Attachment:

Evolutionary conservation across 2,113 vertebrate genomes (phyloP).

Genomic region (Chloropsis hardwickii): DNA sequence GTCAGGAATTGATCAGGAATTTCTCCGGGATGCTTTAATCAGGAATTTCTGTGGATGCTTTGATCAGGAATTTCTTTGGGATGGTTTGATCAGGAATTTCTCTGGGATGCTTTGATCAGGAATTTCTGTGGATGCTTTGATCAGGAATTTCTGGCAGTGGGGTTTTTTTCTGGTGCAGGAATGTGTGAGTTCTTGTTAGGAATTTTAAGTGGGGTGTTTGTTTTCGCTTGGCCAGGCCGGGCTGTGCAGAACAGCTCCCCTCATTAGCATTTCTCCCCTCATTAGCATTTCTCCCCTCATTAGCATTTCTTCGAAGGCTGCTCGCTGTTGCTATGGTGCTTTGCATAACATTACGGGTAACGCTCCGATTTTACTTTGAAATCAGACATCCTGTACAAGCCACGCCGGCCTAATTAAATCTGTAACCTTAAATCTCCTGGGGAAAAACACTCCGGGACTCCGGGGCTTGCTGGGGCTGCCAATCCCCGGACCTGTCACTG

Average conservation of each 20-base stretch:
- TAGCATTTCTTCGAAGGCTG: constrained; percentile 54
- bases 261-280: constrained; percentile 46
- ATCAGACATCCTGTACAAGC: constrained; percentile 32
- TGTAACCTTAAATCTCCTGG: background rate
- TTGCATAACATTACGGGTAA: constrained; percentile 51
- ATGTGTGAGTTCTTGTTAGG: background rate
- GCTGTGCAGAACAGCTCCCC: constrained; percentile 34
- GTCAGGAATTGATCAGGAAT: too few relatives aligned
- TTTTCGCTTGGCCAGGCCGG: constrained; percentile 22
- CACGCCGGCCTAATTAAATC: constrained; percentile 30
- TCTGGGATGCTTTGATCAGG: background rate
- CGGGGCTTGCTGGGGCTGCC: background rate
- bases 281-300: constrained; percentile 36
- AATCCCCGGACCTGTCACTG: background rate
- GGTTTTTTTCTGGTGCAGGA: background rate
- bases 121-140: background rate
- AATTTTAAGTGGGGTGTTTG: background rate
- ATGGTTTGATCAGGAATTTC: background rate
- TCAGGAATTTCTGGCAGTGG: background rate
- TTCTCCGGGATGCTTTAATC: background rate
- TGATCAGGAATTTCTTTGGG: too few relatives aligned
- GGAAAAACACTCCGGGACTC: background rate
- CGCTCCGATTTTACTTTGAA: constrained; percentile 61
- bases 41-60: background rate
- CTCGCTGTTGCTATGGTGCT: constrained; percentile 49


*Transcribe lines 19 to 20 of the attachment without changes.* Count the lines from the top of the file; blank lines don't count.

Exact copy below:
- bases 121-140: background rate
- AATTTTAAGTGGGGTGTTTG: background rate